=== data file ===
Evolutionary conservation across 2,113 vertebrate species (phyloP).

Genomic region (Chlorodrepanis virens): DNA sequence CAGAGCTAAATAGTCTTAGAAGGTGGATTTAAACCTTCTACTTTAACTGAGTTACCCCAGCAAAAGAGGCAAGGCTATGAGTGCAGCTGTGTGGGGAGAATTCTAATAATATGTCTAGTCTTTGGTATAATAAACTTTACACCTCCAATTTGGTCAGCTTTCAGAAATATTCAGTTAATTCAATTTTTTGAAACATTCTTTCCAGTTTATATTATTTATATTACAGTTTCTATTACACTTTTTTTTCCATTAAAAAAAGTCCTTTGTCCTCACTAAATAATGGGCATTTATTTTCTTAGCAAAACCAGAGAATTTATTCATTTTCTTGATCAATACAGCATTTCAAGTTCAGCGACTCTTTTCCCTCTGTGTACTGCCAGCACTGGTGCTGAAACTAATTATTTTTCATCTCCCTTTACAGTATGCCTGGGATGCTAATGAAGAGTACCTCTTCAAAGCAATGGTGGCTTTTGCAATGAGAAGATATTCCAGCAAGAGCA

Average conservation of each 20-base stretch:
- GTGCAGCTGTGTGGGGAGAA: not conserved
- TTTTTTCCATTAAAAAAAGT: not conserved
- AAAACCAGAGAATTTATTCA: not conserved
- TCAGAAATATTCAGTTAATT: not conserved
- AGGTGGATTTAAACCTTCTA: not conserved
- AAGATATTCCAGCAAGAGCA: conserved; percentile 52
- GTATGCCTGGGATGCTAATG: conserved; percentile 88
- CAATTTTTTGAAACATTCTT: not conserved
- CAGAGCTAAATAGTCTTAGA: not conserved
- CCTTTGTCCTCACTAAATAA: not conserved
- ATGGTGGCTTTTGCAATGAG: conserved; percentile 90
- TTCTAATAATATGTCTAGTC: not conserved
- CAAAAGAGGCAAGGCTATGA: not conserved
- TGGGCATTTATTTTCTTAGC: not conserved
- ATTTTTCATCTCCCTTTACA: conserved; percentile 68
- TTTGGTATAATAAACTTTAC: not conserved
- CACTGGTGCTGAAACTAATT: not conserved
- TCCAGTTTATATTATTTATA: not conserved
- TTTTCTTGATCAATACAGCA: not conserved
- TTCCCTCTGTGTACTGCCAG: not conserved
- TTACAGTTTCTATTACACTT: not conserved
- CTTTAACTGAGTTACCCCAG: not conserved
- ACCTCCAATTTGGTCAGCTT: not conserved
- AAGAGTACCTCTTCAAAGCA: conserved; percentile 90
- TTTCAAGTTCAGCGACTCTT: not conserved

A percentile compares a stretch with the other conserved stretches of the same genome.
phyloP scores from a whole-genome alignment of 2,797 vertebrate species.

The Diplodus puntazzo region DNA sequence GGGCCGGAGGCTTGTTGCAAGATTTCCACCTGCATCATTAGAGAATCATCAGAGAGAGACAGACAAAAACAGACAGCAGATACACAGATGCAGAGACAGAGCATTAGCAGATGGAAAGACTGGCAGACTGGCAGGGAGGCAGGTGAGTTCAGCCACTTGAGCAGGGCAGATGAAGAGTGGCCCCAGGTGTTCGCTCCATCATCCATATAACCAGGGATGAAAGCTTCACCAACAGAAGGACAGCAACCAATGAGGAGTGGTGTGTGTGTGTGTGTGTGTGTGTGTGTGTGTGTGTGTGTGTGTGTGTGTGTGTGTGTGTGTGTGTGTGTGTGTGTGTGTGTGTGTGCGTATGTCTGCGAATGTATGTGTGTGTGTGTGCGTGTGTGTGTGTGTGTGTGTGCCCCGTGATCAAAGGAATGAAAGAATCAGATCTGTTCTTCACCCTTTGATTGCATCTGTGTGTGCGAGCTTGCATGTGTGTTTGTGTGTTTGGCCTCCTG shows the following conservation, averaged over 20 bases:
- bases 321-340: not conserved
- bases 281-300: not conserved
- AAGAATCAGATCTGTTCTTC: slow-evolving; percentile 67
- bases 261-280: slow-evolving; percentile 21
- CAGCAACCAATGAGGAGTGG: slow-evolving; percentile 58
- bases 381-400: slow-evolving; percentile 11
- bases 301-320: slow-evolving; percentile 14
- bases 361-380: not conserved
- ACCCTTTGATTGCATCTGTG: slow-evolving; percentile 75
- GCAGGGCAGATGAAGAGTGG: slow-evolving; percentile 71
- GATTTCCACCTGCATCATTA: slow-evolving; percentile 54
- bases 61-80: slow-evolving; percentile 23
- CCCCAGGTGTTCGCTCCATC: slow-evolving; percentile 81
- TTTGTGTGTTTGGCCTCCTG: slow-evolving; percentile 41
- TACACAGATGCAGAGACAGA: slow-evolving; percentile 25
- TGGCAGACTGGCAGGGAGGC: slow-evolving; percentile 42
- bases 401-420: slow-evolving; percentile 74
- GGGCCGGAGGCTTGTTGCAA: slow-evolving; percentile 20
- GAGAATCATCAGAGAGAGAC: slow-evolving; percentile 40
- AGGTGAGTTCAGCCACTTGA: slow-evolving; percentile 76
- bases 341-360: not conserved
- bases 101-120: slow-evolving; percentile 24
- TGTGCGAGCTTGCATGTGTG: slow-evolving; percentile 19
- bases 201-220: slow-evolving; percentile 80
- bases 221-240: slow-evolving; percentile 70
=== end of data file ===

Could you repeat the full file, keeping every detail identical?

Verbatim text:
Evolutionary conservation across 2,113 vertebrate species (phyloP).

Genomic region (Chlorodrepanis virens): DNA sequence CAGAGCTAAATAGTCTTAGAAGGTGGATTTAAACCTTCTACTTTAACTGAGTTACCCCAGCAAAAGAGGCAAGGCTATGAGTGCAGCTGTGTGGGGAGAATTCTAATAATATGTCTAGTCTTTGGTATAATAAACTTTACACCTCCAATTTGGTCAGCTTTCAGAAATATTCAGTTAATTCAATTTTTTGAAACATTCTTTCCAGTTTATATTATTTATATTACAGTTTCTATTACACTTTTTTTTCCATTAAAAAAAGTCCTTTGTCCTCACTAAATAATGGGCATTTATTTTCTTAGCAAAACCAGAGAATTTATTCATTTTCTTGATCAATACAGCATTTCAAGTTCAGCGACTCTTTTCCCTCTGTGTACTGCCAGCACTGGTGCTGAAACTAATTATTTTTCATCTCCCTTTACAGTATGCCTGGGATGCTAATGAAGAGTACCTCTTCAAAGCAATGGTGGCTTTTGCAATGAGAAGATATTCCAGCAAGAGCA

Average conservation of each 20-base stretch:
- GTGCAGCTGTGTGGGGAGAA: not conserved
- TTTTTTCCATTAAAAAAAGT: not conserved
- AAAACCAGAGAATTTATTCA: not conserved
- TCAGAAATATTCAGTTAATT: not conserved
- AGGTGGATTTAAACCTTCTA: not conserved
- AAGATATTCCAGCAAGAGCA: conserved; percentile 52
- GTATGCCTGGGATGCTAATG: conserved; percentile 88
- CAATTTTTTGAAACATTCTT: not conserved
- CAGAGCTAAATAGTCTTAGA: not conserved
- CCTTTGTCCTCACTAAATAA: not conserved
- ATGGTGGCTTTTGCAATGAG: conserved; percentile 90
- TTCTAATAATATGTCTAGTC: not conserved
- CAAAAGAGGCAAGGCTATGA: not conserved
- TGGGCATTTATTTTCTTAGC: not conserved
- ATTTTTCATCTCCCTTTACA: conserved; percentile 68
- TTTGGTATAATAAACTTTAC: not conserved
- CACTGGTGCTGAAACTAATT: not conserved
- TCCAGTTTATATTATTTATA: not conserved
- TTTTCTTGATCAATACAGCA: not conserved
- TTCCCTCTGTGTACTGCCAG: not conserved
- TTACAGTTTCTATTACACTT: not conserved
- CTTTAACTGAGTTACCCCAG: not conserved
- ACCTCCAATTTGGTCAGCTT: not conserved
- AAGAGTACCTCTTCAAAGCA: conserved; percentile 90
- TTTCAAGTTCAGCGACTCTT: not conserved

A percentile compares a stretch with the other conserved stretches of the same genome.
phyloP scores from a whole-genome alignment of 2,797 vertebrate species.

The Diplodus puntazzo region DNA sequence GGGCCGGAGGCTTGTTGCAAGATTTCCACCTGCATCATTAGAGAATCATCAGAGAGAGACAGACAAAAACAGACAGCAGATACACAGATGCAGAGACAGAGCATTAGCAGATGGAAAGACTGGCAGACTGGCAGGGAGGCAGGTGAGTTCAGCCACTTGAGCAGGGCAGATGAAGAGTGGCCCCAGGTGTTCGCTCCATCATCCATATAACCAGGGATGAAAGCTTCACCAACAGAAGGACAGCAACCAATGAGGAGTGGTGTGTGTGTGTGTGTGTGTGTGTGTGTGTGTGTGTGTGTGTGTGTGTGTGTGTGTGTGTGTGTGTGTGTGTGTGTGTGTGTGTGTGCGTATGTCTGCGAATGTATGTGTGTGTGTGTGCGTGTGTGTGTGTGTGTGTGTGCCCCGTGATCAAAGGAATGAAAGAATCAGATCTGTTCTTCACCCTTTGATTGCATCTGTGTGTGCGAGCTTGCATGTGTGTTTGTGTGTTTGGCCTCCTG shows the following conservation, averaged over 20 bases:
- bases 321-340: not conserved
- bases 281-300: not conserved
- AAGAATCAGATCTGTTCTTC: slow-evolving; percentile 67
- bases 261-280: slow-evolving; percentile 21
- CAGCAACCAATGAGGAGTGG: slow-evolving; percentile 58
- bases 381-400: slow-evolving; percentile 11
- bases 301-320: slow-evolving; percentile 14
- bases 361-380: not conserved
- ACCCTTTGATTGCATCTGTG: slow-evolving; percentile 75
- GCAGGGCAGATGAAGAGTGG: slow-evolving; percentile 71
- GATTTCCACCTGCATCATTA: slow-evolving; percentile 54
- bases 61-80: slow-evolving; percentile 23
- CCCCAGGTGTTCGCTCCATC: slow-evolving; percentile 81
- TTTGTGTGTTTGGCCTCCTG: slow-evolving; percentile 41
- TACACAGATGCAGAGACAGA: slow-evolving; percentile 25
- TGGCAGACTGGCAGGGAGGC: slow-evolving; percentile 42
- bases 401-420: slow-evolving; percentile 74
- GGGCCGGAGGCTTGTTGCAA: slow-evolving; percentile 20
- GAGAATCATCAGAGAGAGAC: slow-evolving; percentile 40
- AGGTGAGTTCAGCCACTTGA: slow-evolving; percentile 76
- bases 341-360: not conserved
- bases 101-120: slow-evolving; percentile 24
- TGTGCGAGCTTGCATGTGTG: slow-evolving; percentile 19
- bases 201-220: slow-evolving; percentile 80
- bases 221-240: slow-evolving; percentile 70